June is Scoliosis Awareness Month. It is a time where providers and patients take part in increasing awareness about scoliosis. It’s an important to help others become more aware of how scoliosis can affect your life now and in the future and what can be done to keep it from controlling your life.
The focus of this article is to increase awareness of little known facts as well as misconceptions about scoliosis that can make a world of difference for either a child newly diagnosed with scoliosis or an adult who may have had progression of their curves later in life. Each of these important facts or fictions are linked to additional information for those interested.
Please help us increase awareness about scoliosis by sharing it on Facebook or forwarding this article to someone you know with scoliosis that may benefit from it.
Adolescent Idiopathic Scoliosis (AIS)
Most parent’s whose child is initially diagnosed with AIS have little knowledge about the condition, thus have a steep learning curve to get up to speed about the condition so they can make important clinical decisions about treating their child’s scoliosis. Here are some important Facts vs Fiction to be aware about in scoliosis in both children and adults.
Scoliosis Facts For Children:
- Adolescent Idiopathic Scoliosis is the most common type of scoliosis (80% of all cases)
- It usually starts at onset of puberty as a result of rapid growth of the spine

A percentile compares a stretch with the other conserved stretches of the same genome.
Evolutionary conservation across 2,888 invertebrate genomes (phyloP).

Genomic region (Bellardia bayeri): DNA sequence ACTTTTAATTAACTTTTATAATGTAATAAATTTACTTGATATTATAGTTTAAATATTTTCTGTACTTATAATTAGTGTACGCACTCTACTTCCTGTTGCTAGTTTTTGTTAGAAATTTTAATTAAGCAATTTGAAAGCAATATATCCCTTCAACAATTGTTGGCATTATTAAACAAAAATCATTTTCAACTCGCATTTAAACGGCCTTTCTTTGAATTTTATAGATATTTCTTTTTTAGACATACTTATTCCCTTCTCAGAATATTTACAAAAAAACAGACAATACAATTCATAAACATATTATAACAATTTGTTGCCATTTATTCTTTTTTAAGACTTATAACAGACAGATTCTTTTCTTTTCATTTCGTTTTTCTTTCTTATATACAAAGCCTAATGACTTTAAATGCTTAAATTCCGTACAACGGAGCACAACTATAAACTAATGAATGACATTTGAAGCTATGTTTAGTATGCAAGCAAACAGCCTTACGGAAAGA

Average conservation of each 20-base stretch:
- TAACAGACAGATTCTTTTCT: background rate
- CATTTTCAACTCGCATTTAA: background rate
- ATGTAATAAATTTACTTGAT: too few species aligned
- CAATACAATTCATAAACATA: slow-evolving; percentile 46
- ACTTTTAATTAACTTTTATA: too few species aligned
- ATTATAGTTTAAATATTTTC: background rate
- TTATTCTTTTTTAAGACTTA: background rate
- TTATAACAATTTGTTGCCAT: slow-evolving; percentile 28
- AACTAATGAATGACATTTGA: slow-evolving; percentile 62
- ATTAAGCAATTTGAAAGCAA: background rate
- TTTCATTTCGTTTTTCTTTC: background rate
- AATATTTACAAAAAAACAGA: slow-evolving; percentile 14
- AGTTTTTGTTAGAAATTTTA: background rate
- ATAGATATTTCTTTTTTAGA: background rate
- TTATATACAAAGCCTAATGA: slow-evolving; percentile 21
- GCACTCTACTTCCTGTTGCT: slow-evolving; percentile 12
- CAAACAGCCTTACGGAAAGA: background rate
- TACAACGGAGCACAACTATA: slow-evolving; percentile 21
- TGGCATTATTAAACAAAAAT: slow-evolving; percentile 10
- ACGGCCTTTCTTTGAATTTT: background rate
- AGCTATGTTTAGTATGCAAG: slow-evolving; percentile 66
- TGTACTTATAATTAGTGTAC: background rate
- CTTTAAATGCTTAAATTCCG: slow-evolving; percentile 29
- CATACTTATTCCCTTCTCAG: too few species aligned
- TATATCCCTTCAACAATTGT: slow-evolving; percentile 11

- There is often a genetic predisposition for scoliosis
- There are Epigenetic Factors that can increase the likelihood of progression of the curves
- The most common “Treatment” recommended by orthopedist for AIS is “Watch & Wait”, which is really no treatment at all
- Yet scoliosis is most correctable early on, when the curves are small
- The second most common treatment for scoliosis is hard bracing (aka – Static bracing)
- The earlier a child develops scoliosis prior to the onset of puberty, the greater they are at risk for progression of their scoliosis
Scoliosis Fiction For Children:
- Watch & Wait is a “Treatment” for Scoliosis
- Hard braces are designed to reduce curves
- Exercise won’t help improve scoliosis
- Soft braces don’t work
- Once a child stops growing they never have to worry about scoliosis progression again
- An orthopedic surgeon is also trained in non-surgical scoliosis treatment
- Scoliosis Surgery is always a permanent solution
Adult Idiopathic Scoliosis and Adult Onset Scoliosis (aka – Degenerative Scoliosis):
The majority of scoliosis in adults is simply a carry over from adolescence. While many adults with scoliosis will have been diagnosed as teens, some will have not been diagnosed with it until later in life, either because their curves progressed and caused pain and an X-ray was taken of their spine or it was found incidentally when an X-ray was taken of another body part and the scoliosis was noticed.
Others will not have any signs of scoliosis previously and X-rays taken between adolescents and a few years before the onset of their symptoms will not show any evidence of scoliosis. This is called Degenerative Scoliosis or Adult Onset Scoliosis and most commonly after menopause.
Scoliosis Facts For Adult Scoliosis
- Scoliosis can slowly progress in adulthood (1° per year), due to uneven forces of gravity
- Scoliosis progression can also be rapid for adult females with scoliosis during pregnancy and menopause
- Scoliosis can start in adolescence, but cause no pain and go undetected until later in life when X-rays are take of the back or torso
- While scoliosis itself does not cause pain, the adaptive changes the body makes frequently does cause pain